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Jefferson High principal addresses students to ease fears in wake of suicide at school

Teacher, student describe 'tense,' 'somber' mood in the halls

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CEDAR RAPIDS — As rumors spread in the wake of a student’s suicide at Jefferson High last week, Principal Chuck McDonnell assured students during an afternoon announcement Tuesday that neither the police nor the school district believe the student was a threat to anyone but himself.

“The District takes seriously any threat or rumor of threat to the safety and security of students and staff, and investigates in collaboration with law enforcement,” McDonnell told students around 1 p.m. “Again, there is no evidence of any specific, credible threat to students and staff at Jefferson.”

Cedar Rapids police officers responded to the high school, 1243 20th St. SW, just before 8 a.m. Friday for a report of a shooting. A 15-year-old boy was found behind the Jefferson auditorium, suffering from a gunshot wound. He was taken to a Cedar Rapids hospital before being transferred to University of Iowa Hospitals and Clinics in Iowa City, where he died Saturday.

In his announcement, McDonnell addressed rumors that have circulated among Jefferson students and parents since Friday. He said there is no evidence to suggest the student entered the school with the gun that morning, that he “ever shared any plan to hurt himself or others with any staff member” or that anyone else was involved.

McDonnell confirmed a video taken by a student walking through the halls of Jefferson High was filmed by the 15-year-old boy. The video was uploaded to a YouTube channel that includes recordings of video game depictions of school shootings.

“I can confirm that the video you may have seen showing the inside of our school was recorded on Tuesday, Sept. 6,” McDonnell said. “He recorded it alone; no one else was involved.”

Cedar Rapids public safety spokesman Greg Buelow said police are continuing to investigate the death of the teen and that investigation includes looking at his activities online.

“We’re looking at YouTube videos, as well as social media posts and comments people are making related to the incident,” Buelow said. “As we’ve said before, the police department investigation at this point has found the 15-year-old who took his life was the only one who was involved in this incident.”

Buelow stressed several times during an interview Tuesday that “no specific, credible threat” to Jefferson High School has been found.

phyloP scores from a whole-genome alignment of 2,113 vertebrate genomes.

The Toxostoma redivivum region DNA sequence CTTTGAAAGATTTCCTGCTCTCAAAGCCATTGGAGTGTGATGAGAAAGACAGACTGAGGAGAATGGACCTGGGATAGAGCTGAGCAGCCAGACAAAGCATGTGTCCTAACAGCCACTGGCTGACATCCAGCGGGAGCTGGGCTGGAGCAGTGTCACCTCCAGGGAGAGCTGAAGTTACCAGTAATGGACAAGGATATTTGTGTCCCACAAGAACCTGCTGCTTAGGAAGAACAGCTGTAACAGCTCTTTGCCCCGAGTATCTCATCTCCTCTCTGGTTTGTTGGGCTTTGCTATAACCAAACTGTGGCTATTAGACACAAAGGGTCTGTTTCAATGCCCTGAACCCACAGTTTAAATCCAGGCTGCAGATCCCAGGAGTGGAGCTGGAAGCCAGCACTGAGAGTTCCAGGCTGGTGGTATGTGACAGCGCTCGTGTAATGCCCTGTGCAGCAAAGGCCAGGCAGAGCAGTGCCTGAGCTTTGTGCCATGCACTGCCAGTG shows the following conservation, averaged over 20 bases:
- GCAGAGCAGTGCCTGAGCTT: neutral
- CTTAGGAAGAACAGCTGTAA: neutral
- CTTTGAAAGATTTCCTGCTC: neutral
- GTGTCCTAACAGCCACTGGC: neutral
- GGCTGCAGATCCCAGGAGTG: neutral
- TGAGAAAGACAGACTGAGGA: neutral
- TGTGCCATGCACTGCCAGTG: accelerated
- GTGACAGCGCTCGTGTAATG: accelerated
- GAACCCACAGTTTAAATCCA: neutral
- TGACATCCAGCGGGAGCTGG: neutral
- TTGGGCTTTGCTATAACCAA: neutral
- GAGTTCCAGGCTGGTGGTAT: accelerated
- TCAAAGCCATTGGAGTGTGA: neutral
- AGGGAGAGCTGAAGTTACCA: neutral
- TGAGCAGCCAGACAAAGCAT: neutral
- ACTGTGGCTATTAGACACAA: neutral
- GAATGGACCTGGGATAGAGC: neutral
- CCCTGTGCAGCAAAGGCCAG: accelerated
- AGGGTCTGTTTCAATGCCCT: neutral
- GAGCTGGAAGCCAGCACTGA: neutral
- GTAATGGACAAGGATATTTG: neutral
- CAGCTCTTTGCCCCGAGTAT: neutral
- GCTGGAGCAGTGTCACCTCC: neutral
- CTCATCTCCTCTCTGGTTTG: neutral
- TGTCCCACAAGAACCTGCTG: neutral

According to police, the boy was found with one gun in his possession. The weapon found with the teenager is believed to have come from his home.

Additional officers have been dispatched to the school in the days following the incident, Buelow said.

Despite the extra police presence, things appeared normal outside of the school on Tuesday. Derrek Simmons, a 17-year-old Jefferson student, said he has not noticed anything different at school since classes resumed on Monday.

Elizabeth Thompson, 17, said students have taken on a somber mood.

“In the hallways, it’s been quiet all the time, which is really weird,” Thompson said. “Normally, it’s loud and everyone is talking to each other, but nobody’s really talking in the hallways or at lunch.

“That’s a really weird atmosphere.”

Language Arts teacher Tim Preston said Friday’s incident — and the rumors that followed — have left some students and staff rattled.

“It’s been pretty tense,” Preston said. “Everyone has done a great job of rallying together, but there’s just a lot of commotion and rumors. We’re trying to do what’s best so everyone feels as safe as we believe they are.”

Rumors about the student’s intentions have left some students feeling unsafe, he said, and staff in the school are trying to help students work through those feelings without fueling gossip.

“Anything that kids are hearing, they’re automatically going to — ‘Oh gosh, what bad might happen next?’ ” Preston said. “ ... We know that we’re safe, we know administration is doing everything they can, we know the police force is there to take care of us. It’s just a tough situation.”

Before McDonnell’s afternoon announcement to students and staff, he shared similar information with parents via email and an automated phone call around 10 a.m.

“We need to focus our attention on caring for one another and healing,” McDonnell told students Tuesday. “Our entire J-Hawk community is hurting, and we also need to remember that one of our families is suffering the greatest pain imaginable.”

Buelow encouraged anyone with “specific or credible” information related to the incident to contact the police department at (319) 286-5491.

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